Total Alkalinity is not a balance that changes day to day like Chlorine and pH, Total Alkalinity is a more long-range balance. What causes Total Alkalinity to change? Total Alkalinity has to be affected in order for it to change. The most common thing to affect Total Alkalinity is rain; rainwater is distilled water that has no minerals. So if you get a lot of rain your Total Alkalinity will be decreased the more rain the more the Total Alkalinity will be affected. If we get a hurricane with 20” of rainwater you can pretty much plan on having to adjust your Total Alkalinity. The other thing that affects Total Alkalinity is stabilized chlorine tablets and muriatic acid. Stabilized chlorine tablets have a pH level of about 2, so when they are dissolved into the pool water they drag down the pH level and the Total Alkalinity. At least once a week it is important that you check not only the chlorine level in your pool but also the pH level. You will usually find that the pH level will have dropped and will have to be adjusted up to keep the pH from falling below 7.0. If you let the pH level drop below 7.0 the water has gone from alkaline to acidic, once the water is on the acidic side it will begin to dissolve all the alkaline minerals from the pool water slowly dragging down the Total Alkalinity. If you let this go on for weeks on end you will end up with zero (0) Total Alkalinity, a very bad place to be. The other thing that affects Total Alkalinity is muriatic acid, we use muriatic acid to lower the Total Alkalinity when the level is 200 ppm or higher. There is a specific process we use to lower Total Alkalinity when using muriatic acid. When you have the water tested here and we determine that it needs to be decreased we will give you specific instructions on how this is to be done.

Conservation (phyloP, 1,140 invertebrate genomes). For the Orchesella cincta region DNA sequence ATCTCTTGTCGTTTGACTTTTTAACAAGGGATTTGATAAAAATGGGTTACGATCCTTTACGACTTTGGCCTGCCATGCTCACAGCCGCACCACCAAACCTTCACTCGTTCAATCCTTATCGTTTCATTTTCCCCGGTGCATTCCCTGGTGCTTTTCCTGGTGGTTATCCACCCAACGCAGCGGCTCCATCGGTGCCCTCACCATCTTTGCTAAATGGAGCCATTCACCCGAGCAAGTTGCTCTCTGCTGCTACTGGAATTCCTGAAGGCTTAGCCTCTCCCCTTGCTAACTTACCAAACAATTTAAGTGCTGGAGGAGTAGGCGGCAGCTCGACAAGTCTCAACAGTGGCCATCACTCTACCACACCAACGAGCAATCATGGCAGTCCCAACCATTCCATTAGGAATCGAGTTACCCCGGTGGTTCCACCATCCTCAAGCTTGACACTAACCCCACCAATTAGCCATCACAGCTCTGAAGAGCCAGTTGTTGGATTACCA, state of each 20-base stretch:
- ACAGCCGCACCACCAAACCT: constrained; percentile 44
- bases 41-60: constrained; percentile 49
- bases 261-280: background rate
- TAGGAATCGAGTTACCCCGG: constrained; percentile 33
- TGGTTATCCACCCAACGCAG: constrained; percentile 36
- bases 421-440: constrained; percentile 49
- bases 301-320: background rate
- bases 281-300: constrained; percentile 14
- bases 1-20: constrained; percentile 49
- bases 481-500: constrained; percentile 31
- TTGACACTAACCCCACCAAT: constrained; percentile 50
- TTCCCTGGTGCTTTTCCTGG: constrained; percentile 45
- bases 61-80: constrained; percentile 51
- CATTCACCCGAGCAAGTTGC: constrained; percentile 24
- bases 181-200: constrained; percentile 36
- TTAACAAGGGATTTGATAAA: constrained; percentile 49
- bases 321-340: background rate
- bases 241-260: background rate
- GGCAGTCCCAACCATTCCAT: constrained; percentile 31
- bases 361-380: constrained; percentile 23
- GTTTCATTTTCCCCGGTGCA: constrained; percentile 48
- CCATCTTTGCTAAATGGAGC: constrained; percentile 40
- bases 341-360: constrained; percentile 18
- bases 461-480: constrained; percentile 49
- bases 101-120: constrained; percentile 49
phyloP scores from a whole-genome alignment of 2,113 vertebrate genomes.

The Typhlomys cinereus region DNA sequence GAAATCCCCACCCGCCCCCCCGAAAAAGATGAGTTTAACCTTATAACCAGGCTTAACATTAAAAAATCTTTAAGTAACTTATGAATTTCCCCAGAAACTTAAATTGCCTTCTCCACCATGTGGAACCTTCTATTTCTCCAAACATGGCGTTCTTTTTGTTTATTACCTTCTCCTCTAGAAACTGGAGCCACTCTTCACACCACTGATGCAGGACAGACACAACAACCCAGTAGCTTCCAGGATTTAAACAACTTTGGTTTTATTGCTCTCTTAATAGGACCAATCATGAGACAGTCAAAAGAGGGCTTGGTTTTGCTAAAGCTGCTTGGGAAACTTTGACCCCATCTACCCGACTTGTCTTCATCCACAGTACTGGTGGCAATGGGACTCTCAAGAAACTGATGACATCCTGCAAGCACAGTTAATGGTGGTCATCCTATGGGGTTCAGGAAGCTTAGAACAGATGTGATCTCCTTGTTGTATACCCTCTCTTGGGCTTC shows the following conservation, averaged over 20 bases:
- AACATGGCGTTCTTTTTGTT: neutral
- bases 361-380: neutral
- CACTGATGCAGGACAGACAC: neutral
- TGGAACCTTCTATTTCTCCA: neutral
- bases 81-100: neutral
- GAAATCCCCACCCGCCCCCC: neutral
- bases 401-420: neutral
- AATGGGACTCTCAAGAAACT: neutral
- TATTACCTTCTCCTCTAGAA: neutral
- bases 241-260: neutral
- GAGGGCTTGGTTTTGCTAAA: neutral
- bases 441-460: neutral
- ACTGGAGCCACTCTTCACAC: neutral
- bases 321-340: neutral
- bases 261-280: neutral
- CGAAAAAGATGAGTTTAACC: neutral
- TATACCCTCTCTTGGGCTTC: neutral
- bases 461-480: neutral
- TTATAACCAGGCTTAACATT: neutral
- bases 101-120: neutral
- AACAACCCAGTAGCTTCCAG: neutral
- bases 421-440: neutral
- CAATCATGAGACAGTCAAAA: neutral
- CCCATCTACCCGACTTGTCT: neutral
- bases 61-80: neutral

Some important things to remember; the Total Alkalinity does not change everyday and really only needs to be checked and adjusted every two to three months. If you are using stabilized chorine tablets keeping the pH above 7.0 is very important and should be checked and adjusted weekly. If you are busy and really don’t have time to keep close track of the pH we have a product that will help keep the pH in check called Balancer Tabs. When you add your chlorine tablets to your chlorine feeder you put one Balancer Tablet in the skimmer for every chlorine tablet you put in your chlorine feeder. NEVER put the Balancer Tablets in the chlorine feeder or the chlorine tablets in the skimmer with Balancer Tablets. Using Balancer Tablets will make it less likely the pH and Total Alkalinity will go way out of whack, but they do not eliminate the need to test the pool water at home or at our test lab, they just help keep the water balance from going too far out of whack.

Now that you have a better understanding of Total Alkalinity in Pool School 105 we will be talking about Total Calcium Hardness and your pool water, don’t be late for class!

Jim Garrison
The Guru of Pools at
Aegean Pools.


Pool School 103 pH

When it comes to the terminology of pH understanding it can be confusing, however if you pay close attention I think this class will clear things up nicely.